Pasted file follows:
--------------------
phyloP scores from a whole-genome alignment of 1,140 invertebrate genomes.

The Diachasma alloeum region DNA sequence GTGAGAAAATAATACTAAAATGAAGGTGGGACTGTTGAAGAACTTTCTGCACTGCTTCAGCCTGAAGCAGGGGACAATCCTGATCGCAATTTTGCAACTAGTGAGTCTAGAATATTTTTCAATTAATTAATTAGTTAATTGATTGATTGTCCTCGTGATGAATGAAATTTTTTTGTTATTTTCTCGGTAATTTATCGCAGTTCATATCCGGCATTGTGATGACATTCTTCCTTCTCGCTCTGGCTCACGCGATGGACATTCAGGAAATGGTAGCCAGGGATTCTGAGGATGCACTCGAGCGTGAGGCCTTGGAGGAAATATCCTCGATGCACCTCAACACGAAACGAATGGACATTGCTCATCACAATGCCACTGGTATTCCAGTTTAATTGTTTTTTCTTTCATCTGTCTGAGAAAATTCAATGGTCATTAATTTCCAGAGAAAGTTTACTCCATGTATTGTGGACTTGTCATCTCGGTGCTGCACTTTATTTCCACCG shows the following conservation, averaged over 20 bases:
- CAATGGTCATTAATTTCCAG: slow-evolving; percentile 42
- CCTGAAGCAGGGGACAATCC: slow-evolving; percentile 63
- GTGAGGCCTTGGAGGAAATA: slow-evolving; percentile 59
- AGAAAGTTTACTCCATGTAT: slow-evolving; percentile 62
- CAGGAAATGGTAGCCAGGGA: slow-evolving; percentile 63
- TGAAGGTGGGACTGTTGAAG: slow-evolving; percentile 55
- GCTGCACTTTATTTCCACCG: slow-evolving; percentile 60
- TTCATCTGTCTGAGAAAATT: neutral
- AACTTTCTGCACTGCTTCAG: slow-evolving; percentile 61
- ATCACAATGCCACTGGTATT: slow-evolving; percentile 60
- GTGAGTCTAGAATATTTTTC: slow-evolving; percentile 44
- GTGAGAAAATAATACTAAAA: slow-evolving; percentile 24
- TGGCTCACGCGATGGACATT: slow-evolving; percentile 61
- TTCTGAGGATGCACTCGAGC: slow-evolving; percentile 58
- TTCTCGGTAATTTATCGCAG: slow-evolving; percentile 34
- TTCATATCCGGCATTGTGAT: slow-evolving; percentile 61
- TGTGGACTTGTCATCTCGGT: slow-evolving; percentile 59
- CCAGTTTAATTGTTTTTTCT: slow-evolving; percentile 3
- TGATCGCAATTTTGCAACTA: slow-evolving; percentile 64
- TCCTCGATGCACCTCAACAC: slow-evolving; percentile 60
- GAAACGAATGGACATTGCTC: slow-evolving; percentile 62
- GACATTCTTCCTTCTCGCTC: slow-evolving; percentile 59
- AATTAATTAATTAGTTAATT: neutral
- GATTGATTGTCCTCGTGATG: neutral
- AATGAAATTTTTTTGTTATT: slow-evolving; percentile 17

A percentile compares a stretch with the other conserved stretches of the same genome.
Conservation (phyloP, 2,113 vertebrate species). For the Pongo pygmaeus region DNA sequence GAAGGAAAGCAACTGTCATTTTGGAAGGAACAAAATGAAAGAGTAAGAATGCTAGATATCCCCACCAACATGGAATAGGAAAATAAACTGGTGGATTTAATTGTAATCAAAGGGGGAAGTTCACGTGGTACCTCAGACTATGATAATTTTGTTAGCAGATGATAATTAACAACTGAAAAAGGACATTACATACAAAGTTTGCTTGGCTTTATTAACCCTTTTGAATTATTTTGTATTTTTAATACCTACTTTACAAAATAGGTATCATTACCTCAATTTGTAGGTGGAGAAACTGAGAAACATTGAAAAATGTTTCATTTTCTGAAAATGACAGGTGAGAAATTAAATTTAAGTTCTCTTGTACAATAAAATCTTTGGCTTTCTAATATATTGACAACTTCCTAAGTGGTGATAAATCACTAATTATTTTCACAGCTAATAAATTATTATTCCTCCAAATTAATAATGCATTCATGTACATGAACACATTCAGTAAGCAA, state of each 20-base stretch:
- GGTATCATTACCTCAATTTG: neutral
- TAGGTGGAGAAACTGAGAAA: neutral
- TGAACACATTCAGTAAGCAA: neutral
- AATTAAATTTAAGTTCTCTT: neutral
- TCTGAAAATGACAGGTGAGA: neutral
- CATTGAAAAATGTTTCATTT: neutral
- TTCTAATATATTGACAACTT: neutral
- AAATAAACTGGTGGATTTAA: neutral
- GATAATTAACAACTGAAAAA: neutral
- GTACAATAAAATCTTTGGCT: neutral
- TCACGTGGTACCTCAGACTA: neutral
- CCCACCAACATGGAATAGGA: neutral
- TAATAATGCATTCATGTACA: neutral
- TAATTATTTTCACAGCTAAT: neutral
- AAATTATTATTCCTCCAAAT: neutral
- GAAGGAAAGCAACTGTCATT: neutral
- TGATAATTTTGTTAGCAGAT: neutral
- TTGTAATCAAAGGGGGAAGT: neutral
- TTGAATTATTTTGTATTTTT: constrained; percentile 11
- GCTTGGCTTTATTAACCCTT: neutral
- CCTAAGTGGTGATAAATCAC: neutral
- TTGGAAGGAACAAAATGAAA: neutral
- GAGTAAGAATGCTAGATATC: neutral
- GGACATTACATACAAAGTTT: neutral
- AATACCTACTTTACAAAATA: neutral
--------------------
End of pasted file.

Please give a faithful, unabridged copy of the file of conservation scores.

phyloP scores from a whole-genome alignment of 1,140 invertebrate genomes.

The Diachasma alloeum region DNA sequence GTGAGAAAATAATACTAAAATGAAGGTGGGACTGTTGAAGAACTTTCTGCACTGCTTCAGCCTGAAGCAGGGGACAATCCTGATCGCAATTTTGCAACTAGTGAGTCTAGAATATTTTTCAATTAATTAATTAGTTAATTGATTGATTGTCCTCGTGATGAATGAAATTTTTTTGTTATTTTCTCGGTAATTTATCGCAGTTCATATCCGGCATTGTGATGACATTCTTCCTTCTCGCTCTGGCTCACGCGATGGACATTCAGGAAATGGTAGCCAGGGATTCTGAGGATGCACTCGAGCGTGAGGCCTTGGAGGAAATATCCTCGATGCACCTCAACACGAAACGAATGGACATTGCTCATCACAATGCCACTGGTATTCCAGTTTAATTGTTTTTTCTTTCATCTGTCTGAGAAAATTCAATGGTCATTAATTTCCAGAGAAAGTTTACTCCATGTATTGTGGACTTGTCATCTCGGTGCTGCACTTTATTTCCACCG shows the following conservation, averaged over 20 bases:
- CAATGGTCATTAATTTCCAG: slow-evolving; percentile 42
- CCTGAAGCAGGGGACAATCC: slow-evolving; percentile 63
- GTGAGGCCTTGGAGGAAATA: slow-evolving; percentile 59
- AGAAAGTTTACTCCATGTAT: slow-evolving; percentile 62
- CAGGAAATGGTAGCCAGGGA: slow-evolving; percentile 63
- TGAAGGTGGGACTGTTGAAG: slow-evolving; percentile 55
- GCTGCACTTTATTTCCACCG: slow-evolving; percentile 60
- TTCATCTGTCTGAGAAAATT: neutral
- AACTTTCTGCACTGCTTCAG: slow-evolving; percentile 61
- ATCACAATGCCACTGGTATT: slow-evolving; percentile 60
- GTGAGTCTAGAATATTTTTC: slow-evolving; percentile 44
- GTGAGAAAATAATACTAAAA: slow-evolving; percentile 24
- TGGCTCACGCGATGGACATT: slow-evolving; percentile 61
- TTCTGAGGATGCACTCGAGC: slow-evolving; percentile 58
- TTCTCGGTAATTTATCGCAG: slow-evolving; percentile 34
- TTCATATCCGGCATTGTGAT: slow-evolving; percentile 61
- TGTGGACTTGTCATCTCGGT: slow-evolving; percentile 59
- CCAGTTTAATTGTTTTTTCT: slow-evolving; percentile 3
- TGATCGCAATTTTGCAACTA: slow-evolving; percentile 64
- TCCTCGATGCACCTCAACAC: slow-evolving; percentile 60
- GAAACGAATGGACATTGCTC: slow-evolving; percentile 62
- GACATTCTTCCTTCTCGCTC: slow-evolving; percentile 59
- AATTAATTAATTAGTTAATT: neutral
- GATTGATTGTCCTCGTGATG: neutral
- AATGAAATTTTTTTGTTATT: slow-evolving; percentile 17

A percentile compares a stretch with the other conserved stretches of the same genome.
Conservation (phyloP, 2,113 vertebrate species). For the Pongo pygmaeus region DNA sequence GAAGGAAAGCAACTGTCATTTTGGAAGGAACAAAATGAAAGAGTAAGAATGCTAGATATCCCCACCAACATGGAATAGGAAAATAAACTGGTGGATTTAATTGTAATCAAAGGGGGAAGTTCACGTGGTACCTCAGACTATGATAATTTTGTTAGCAGATGATAATTAACAACTGAAAAAGGACATTACATACAAAGTTTGCTTGGCTTTATTAACCCTTTTGAATTATTTTGTATTTTTAATACCTACTTTACAAAATAGGTATCATTACCTCAATTTGTAGGTGGAGAAACTGAGAAACATTGAAAAATGTTTCATTTTCTGAAAATGACAGGTGAGAAATTAAATTTAAGTTCTCTTGTACAATAAAATCTTTGGCTTTCTAATATATTGACAACTTCCTAAGTGGTGATAAATCACTAATTATTTTCACAGCTAATAAATTATTATTCCTCCAAATTAATAATGCATTCATGTACATGAACACATTCAGTAAGCAA, state of each 20-base stretch:
- GGTATCATTACCTCAATTTG: neutral
- TAGGTGGAGAAACTGAGAAA: neutral
- TGAACACATTCAGTAAGCAA: neutral
- AATTAAATTTAAGTTCTCTT: neutral
- TCTGAAAATGACAGGTGAGA: neutral
- CATTGAAAAATGTTTCATTT: neutral
- TTCTAATATATTGACAACTT: neutral
- AAATAAACTGGTGGATTTAA: neutral
- GATAATTAACAACTGAAAAA: neutral
- GTACAATAAAATCTTTGGCT: neutral
- TCACGTGGTACCTCAGACTA: neutral
- CCCACCAACATGGAATAGGA: neutral
- TAATAATGCATTCATGTACA: neutral
- TAATTATTTTCACAGCTAAT: neutral
- AAATTATTATTCCTCCAAAT: neutral
- GAAGGAAAGCAACTGTCATT: neutral
- TGATAATTTTGTTAGCAGAT: neutral
- TTGTAATCAAAGGGGGAAGT: neutral
- TTGAATTATTTTGTATTTTT: constrained; percentile 11
- GCTTGGCTTTATTAACCCTT: neutral
- CCTAAGTGGTGATAAATCAC: neutral
- TTGGAAGGAACAAAATGAAA: neutral
- GAGTAAGAATGCTAGATATC: neutral
- GGACATTACATACAAAGTTT: neutral
- AATACCTACTTTACAAAATA: neutral